• T2 Opus 0.75 l/ha + Comet 200 0.3 l/ha + chlorothalonil 1.0 l/ha 16 May

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30 May: Septoria increasing after Bank Holiday deluge

Septoria winter wheatWith an impressive 60mm (2.4 inches) of rain falling at the Cereals Event site during the Bank Holiday weekend, the drought conditions of April have been effectively corrected.

It’s not only the risk from septoria that is steadily increasing, due to continued rain splash and high humidity; the actual levels of this disease in the crop have increased with septoria now present on leaf three in a number of the varieties on show. Particularly of note is the presence of septoria on Alchemy – rated as resistant to the disease.

The return to more humid conditions is also favouring the development of mildew, with the disease being present up to leaf two on Robigus.

The brown rust infection encouraged by the earlier dry, warm conditions is now stable on most varieties. However it can still be seen as far as leaf two on the known susceptible varieties Alchemy, Claire and Zebedee.

Ears are completely emerged on all the varieties under test.

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23 May: Improved yield potential following rains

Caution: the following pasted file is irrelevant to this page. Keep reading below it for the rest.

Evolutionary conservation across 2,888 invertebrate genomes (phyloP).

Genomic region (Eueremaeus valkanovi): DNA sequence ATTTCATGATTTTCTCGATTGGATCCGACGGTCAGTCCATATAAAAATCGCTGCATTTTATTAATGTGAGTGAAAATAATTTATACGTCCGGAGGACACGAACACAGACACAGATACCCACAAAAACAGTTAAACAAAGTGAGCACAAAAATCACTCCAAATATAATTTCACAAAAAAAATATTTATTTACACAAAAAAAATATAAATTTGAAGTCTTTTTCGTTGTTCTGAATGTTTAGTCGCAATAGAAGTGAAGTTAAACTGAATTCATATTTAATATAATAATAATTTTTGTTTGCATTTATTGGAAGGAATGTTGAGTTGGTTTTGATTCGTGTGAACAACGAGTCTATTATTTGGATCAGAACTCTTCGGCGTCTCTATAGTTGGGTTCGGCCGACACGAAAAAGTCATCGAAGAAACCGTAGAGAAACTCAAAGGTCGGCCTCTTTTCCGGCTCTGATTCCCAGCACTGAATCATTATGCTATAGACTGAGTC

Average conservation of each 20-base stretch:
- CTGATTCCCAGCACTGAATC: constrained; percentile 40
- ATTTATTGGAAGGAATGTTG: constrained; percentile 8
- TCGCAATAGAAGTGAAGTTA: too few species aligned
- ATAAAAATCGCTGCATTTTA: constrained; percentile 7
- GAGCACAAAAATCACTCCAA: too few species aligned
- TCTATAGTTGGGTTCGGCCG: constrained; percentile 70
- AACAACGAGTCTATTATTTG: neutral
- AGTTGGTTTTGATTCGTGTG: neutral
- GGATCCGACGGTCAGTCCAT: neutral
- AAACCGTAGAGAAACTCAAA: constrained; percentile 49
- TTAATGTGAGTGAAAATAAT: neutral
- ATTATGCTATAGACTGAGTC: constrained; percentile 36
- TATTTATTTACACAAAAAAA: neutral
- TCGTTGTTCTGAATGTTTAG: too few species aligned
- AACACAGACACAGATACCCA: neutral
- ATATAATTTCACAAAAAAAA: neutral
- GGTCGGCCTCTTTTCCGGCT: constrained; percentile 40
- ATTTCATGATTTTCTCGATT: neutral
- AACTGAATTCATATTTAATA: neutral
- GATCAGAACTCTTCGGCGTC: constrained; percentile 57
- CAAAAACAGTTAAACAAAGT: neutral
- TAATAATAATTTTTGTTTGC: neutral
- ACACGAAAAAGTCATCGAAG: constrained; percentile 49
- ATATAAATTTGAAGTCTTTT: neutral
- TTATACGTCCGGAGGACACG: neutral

flag leaf sprayingAfter 67mm (2.65 inches) rain during the last two weeks, the T2 flag leaf fungicide was finally applied (see below for details), just under four weeks after the T1 treatment.

This much-needed wet weather has helped ‘wash-in’ the nitrogen, which should improve the yield potential, although it also brings with it an increased risk from septoria.

Septoria tritici is now present on all the varieties with Claire, Solstice and Timber showing the highest levels of infection. Timber’s resistance rating of 7 looks questionable, given the relatively high levels of the disease it’s carrying.  Hereward and Malacca, meanwhile, are showing typical stress spotting, which on Hereward is now present as far up as leaf three.

Brown rust levels have declined following fungicide treatments and the onset of cooler weather which does not favour the disease. It can now be found only on the known susceptible varieties, Alchemy and Zebedee.

Mildew has become a little more noticeable during the week and can be found on leaf three on Claire and, somewhat surprisingly, Cordiale.

Most of the varieties now have the ears emerging, with the exception of a few backward varieties that include Alchemy, Claire and Zebedee where the boots are only just splitting open.

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16 May: Varietal brown rust resistance ratings up for review